Rule #5: Love is creepy sometimes, so watch who you hook up with. Merging your money with someone is like having sex with them: it can be an amazing experience, or it can leave you burned and bitter. Whether it is marriage or starting a business together, only merge your money with someone who cares about your best interest. In other words, don’t waste your life with losers.

Read my lips and follow these tips, and your future will have so much shine that Stevie Wonder will need to put on his sunglasses. Now that’s pimpin.

Wednesday, January 2, 2008

BET 25 Events that misshaped black america




I was on this show with BET called "The 25 Events that Misshaped Black America". It was shortly after I'd done some other relatively controversial stuff with CBS Sports, ESPN, CNN and other places. I've worked with BET on a number of occasions and I usually feel relaxed when I am in their space....sometimes too relaxed.

I have let things loose on their network that might be truthful, but could still get me in trouble. My mother used to say that the truth will set you free, but when you are a black man, the truth can also get you locked up!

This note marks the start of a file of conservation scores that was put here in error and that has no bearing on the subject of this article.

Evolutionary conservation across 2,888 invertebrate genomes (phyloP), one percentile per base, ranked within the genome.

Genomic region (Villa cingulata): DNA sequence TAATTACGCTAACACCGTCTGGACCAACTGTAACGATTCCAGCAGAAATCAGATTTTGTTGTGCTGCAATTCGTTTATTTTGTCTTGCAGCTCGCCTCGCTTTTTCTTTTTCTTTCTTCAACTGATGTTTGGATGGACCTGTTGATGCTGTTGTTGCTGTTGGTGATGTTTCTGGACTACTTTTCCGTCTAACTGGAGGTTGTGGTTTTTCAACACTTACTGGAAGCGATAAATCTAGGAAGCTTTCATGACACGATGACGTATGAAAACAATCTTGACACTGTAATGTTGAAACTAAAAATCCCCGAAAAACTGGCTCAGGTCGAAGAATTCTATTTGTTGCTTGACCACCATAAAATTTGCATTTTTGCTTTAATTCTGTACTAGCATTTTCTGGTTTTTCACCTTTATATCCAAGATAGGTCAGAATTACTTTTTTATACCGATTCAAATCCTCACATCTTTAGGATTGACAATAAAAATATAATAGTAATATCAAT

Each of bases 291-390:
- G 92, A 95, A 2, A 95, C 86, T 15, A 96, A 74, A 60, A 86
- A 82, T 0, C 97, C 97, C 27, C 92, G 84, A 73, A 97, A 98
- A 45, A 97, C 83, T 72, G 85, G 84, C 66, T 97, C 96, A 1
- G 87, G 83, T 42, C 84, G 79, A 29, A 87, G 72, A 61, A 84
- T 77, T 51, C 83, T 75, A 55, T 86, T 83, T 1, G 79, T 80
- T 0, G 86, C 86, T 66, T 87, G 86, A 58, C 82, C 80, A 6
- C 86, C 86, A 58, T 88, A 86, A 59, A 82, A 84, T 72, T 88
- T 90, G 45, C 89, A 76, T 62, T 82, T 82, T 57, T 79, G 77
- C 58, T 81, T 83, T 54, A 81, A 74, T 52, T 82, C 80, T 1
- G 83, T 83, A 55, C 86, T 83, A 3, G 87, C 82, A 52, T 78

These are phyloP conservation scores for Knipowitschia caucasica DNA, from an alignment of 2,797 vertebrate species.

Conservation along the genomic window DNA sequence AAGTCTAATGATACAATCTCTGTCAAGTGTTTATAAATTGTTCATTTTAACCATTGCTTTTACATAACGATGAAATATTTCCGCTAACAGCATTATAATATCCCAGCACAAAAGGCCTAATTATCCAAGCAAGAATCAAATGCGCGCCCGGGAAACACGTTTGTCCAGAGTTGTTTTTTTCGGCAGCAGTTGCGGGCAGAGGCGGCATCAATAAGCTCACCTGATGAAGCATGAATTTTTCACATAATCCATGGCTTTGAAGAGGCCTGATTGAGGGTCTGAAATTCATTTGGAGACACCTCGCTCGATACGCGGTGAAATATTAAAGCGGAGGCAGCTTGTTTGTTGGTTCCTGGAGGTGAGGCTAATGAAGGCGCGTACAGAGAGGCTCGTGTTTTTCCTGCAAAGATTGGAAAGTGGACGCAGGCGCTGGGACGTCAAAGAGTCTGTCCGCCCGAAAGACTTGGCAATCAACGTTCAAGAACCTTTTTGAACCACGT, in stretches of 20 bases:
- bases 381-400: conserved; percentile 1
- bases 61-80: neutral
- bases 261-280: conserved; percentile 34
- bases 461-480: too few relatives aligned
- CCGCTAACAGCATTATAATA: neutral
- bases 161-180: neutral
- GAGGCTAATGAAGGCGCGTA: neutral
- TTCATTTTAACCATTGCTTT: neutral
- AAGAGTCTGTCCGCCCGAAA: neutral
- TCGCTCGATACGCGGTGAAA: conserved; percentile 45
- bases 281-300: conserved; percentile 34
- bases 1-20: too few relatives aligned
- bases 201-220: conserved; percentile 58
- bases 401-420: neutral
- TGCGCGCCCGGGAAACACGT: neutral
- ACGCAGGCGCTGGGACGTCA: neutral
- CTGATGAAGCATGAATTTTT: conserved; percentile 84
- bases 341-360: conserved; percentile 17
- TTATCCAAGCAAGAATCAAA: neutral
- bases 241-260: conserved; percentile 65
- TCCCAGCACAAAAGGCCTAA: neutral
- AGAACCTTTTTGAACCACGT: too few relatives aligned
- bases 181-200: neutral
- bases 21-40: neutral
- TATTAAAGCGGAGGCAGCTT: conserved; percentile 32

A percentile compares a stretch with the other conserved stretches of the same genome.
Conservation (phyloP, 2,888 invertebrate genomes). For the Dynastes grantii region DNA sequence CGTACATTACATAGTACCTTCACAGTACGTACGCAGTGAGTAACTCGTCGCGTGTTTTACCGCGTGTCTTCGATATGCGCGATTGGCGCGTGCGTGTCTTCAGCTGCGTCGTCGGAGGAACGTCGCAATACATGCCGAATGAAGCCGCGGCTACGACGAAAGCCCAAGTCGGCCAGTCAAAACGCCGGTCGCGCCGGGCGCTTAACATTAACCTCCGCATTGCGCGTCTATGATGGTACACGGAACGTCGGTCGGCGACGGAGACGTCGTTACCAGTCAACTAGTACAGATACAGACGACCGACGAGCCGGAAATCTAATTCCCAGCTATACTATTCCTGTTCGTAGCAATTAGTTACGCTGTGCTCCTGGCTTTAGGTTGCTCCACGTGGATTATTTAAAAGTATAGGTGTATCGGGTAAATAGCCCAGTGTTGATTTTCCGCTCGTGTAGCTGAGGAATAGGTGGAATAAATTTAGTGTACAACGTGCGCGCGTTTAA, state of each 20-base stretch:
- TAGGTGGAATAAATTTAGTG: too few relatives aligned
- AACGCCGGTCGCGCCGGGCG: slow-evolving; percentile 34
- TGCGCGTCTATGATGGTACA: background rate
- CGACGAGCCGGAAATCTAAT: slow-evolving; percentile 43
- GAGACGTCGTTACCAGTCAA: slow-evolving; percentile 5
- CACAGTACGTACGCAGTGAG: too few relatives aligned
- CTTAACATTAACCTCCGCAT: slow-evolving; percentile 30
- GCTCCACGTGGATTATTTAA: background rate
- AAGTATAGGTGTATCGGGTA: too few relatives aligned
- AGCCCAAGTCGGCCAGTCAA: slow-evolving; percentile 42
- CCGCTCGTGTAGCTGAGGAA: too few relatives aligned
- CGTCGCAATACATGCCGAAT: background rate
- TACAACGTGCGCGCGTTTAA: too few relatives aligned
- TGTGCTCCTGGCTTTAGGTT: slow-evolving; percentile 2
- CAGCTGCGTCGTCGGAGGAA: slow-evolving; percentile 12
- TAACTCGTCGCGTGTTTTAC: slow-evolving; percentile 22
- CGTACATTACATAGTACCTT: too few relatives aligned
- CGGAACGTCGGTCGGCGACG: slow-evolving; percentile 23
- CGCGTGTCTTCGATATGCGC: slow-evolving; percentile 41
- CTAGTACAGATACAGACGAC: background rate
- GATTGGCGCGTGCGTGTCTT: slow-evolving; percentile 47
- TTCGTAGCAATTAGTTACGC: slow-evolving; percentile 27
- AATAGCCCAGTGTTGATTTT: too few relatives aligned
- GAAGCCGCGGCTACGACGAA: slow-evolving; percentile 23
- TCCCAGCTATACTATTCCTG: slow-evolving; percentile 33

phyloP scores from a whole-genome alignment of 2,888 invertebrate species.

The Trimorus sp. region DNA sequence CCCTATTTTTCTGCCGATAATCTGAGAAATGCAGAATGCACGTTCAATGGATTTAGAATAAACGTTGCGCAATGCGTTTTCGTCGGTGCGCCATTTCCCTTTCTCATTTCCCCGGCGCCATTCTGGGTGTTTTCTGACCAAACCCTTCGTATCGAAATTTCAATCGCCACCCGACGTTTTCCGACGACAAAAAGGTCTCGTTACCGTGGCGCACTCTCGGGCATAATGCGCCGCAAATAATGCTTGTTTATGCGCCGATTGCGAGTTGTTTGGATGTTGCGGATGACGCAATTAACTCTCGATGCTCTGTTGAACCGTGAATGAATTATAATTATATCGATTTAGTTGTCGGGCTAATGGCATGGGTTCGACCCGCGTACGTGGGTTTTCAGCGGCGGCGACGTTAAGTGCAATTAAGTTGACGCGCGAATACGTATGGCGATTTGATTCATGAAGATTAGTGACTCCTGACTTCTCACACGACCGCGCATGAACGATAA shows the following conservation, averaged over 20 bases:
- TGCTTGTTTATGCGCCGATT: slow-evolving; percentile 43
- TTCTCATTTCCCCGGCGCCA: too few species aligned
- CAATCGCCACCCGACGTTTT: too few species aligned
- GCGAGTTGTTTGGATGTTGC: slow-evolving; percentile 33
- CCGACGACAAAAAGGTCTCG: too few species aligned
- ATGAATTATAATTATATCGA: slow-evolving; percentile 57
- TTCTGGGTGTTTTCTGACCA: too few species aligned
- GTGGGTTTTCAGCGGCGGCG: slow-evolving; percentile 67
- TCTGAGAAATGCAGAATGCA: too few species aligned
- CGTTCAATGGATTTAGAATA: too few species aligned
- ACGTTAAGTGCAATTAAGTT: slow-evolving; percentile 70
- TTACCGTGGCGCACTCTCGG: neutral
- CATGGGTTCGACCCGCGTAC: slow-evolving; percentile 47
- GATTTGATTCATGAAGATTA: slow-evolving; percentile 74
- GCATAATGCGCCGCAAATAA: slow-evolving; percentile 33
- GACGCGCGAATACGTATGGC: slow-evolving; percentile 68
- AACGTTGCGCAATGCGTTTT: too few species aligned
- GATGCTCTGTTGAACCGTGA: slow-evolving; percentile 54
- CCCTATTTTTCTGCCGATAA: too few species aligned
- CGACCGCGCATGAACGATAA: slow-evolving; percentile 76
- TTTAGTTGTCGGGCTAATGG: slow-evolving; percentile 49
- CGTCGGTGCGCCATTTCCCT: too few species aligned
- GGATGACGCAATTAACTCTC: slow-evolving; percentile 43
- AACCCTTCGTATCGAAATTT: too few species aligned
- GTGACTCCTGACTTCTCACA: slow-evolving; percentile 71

They asked me alot of financial questions, which I appreciate. I am not usually asked financial questions when I am in the white media, since they usually just ask me "black people stuff". But what I love most about dealing with BET, Black Enterprise and Essence is that I am a professional first and foremost and I get the respect earned from my doctorate. I haven't felt that way when I've worked with Fox News, which is why I have refused to work with them since last summer. Most of their shows are incredibly racist.....except Family Guy, which is one of my favorites (I had to tell the truth about that one).